Off-Kendrik is an 'independent' Bangla theater group in the greater Boston area. Several members of the group trace their theater inspiration to the' group theater' movement in Kolkata. The group produces plays based on 'original' writing by group members or adaptation from Bangla literature including poetry. Our work can be found at Some samples are present on our Facebook page

Tickets can be purchased online at OR Call: Sankha @8572054985; Souvik@7163100403

Thursday, February 21, 2013

Theater workshop 2012

Off-Kendrik held a two-day theater workshop on Saturday, 15 September and Sunday, 16 September, 2012 at the Riley Commons of Worcester Polytechnic Institute, Massachusetts. The regular members were joined by a few interested non-members, and the workshop was conducted by Dipankar Mukherjee, Artistic Director of Pangea World Theater of Minneapolis. There were sixteen participants of various ages and both genders, with a ten-year-old girl as the youngest of the team. A recent script titled “Ba Ra Ha La Ja”, built on the legendary “Ha Ja Ba Ra La” by Sukumar Ray and written by Sankha Bhowmick, was the primary impetus behind the workshop.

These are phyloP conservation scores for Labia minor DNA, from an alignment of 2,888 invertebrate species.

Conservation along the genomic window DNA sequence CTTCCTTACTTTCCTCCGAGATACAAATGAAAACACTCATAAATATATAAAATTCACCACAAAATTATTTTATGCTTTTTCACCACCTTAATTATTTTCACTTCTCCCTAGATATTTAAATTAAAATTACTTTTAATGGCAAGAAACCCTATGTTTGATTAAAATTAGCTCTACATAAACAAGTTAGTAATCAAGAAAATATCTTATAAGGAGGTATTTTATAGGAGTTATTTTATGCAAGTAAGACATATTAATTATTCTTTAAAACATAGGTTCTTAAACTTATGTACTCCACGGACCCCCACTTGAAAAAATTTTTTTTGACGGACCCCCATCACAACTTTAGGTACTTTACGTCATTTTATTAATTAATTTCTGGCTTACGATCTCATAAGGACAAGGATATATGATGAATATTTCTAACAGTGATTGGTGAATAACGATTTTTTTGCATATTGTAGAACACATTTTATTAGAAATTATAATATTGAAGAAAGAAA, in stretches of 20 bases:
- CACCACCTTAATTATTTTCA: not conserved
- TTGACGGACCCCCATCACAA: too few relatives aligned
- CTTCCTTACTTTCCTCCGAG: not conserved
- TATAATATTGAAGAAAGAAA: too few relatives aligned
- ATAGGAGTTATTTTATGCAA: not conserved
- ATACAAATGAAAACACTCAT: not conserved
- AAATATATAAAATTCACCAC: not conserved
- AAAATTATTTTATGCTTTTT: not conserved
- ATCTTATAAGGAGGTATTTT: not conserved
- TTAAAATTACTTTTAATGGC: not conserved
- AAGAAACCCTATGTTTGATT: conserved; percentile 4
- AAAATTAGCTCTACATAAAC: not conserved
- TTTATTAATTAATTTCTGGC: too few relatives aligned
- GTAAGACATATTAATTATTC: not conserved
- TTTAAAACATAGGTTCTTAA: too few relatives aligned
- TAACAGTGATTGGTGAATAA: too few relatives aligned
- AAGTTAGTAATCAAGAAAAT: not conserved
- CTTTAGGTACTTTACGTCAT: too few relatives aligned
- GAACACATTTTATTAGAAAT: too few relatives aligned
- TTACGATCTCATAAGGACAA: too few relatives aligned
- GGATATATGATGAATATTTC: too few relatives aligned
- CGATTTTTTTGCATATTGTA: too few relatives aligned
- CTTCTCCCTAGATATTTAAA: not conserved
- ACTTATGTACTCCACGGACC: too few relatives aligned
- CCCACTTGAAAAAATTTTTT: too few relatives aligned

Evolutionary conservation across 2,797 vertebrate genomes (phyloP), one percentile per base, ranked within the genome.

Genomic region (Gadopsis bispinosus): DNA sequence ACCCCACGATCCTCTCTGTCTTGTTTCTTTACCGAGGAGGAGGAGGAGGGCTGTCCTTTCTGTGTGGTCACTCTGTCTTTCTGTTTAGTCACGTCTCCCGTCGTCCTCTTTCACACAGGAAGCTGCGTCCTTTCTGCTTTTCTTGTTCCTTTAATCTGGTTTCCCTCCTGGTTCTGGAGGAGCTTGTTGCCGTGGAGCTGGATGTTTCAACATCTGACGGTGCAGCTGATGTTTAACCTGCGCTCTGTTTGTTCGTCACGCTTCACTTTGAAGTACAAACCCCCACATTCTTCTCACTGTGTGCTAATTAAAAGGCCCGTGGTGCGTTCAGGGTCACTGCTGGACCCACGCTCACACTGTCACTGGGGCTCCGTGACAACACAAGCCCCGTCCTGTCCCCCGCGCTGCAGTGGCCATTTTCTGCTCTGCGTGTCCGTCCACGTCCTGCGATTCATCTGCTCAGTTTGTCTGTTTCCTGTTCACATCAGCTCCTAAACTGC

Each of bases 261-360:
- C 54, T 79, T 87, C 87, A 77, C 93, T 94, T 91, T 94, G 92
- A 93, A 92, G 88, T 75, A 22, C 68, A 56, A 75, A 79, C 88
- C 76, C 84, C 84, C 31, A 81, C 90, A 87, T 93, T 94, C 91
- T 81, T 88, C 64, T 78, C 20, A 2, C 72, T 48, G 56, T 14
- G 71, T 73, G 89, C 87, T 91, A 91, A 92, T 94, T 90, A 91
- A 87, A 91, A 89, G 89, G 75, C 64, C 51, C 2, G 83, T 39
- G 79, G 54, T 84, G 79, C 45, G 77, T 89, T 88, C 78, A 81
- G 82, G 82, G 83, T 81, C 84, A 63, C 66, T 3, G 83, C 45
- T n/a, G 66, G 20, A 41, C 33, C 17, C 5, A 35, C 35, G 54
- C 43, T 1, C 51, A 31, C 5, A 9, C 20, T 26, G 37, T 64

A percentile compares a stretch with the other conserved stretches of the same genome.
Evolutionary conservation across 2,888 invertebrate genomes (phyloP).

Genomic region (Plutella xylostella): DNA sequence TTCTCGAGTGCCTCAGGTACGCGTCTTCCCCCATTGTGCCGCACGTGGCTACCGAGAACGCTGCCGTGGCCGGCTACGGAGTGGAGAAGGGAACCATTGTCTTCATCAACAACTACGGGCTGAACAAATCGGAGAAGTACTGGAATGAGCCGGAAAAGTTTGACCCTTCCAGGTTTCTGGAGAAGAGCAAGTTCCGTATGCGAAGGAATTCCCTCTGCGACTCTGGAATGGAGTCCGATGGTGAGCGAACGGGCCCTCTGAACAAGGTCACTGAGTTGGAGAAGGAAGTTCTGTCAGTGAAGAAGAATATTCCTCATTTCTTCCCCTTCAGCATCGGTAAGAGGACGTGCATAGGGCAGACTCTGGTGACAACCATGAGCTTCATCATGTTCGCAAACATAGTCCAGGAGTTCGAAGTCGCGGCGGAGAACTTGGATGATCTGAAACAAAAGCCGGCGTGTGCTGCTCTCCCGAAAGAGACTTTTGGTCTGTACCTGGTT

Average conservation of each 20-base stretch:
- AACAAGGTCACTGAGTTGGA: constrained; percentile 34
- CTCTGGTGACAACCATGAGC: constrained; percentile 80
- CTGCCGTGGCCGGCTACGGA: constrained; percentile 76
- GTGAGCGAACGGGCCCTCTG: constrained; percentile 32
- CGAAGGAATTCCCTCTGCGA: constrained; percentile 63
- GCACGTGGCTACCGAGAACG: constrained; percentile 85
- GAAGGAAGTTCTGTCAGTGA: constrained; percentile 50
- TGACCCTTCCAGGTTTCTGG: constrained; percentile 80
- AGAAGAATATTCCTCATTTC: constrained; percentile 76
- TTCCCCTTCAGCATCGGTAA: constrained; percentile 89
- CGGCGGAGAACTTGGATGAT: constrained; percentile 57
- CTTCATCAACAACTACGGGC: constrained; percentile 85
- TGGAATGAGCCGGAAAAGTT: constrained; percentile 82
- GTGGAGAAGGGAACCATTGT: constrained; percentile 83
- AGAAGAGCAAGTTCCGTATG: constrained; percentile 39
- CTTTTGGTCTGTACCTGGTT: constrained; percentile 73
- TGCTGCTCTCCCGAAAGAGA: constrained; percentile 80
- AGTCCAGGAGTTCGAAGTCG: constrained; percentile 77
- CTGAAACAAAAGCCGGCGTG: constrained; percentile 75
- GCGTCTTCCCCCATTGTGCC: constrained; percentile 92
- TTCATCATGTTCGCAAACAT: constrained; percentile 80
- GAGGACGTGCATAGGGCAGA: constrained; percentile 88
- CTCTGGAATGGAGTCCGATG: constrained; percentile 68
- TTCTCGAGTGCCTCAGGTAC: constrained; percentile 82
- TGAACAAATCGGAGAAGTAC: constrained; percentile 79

Following self-introductions, a team warm-up was led, under the direction of Mukherjee, by the two youngest participants. The team then became engaged in a variety of tasks. The following are a few of the assignments.

Different kinds of gait involving the different areas of the torso, the point of which was to notice the very different expressions they generate: head walking (thoughtfulness), chest walking (pomposity), and waist walking (shyness or instability). Then each participant employed all three styles, switching at random. Finally, each person emulated the walking style of someone else in the team.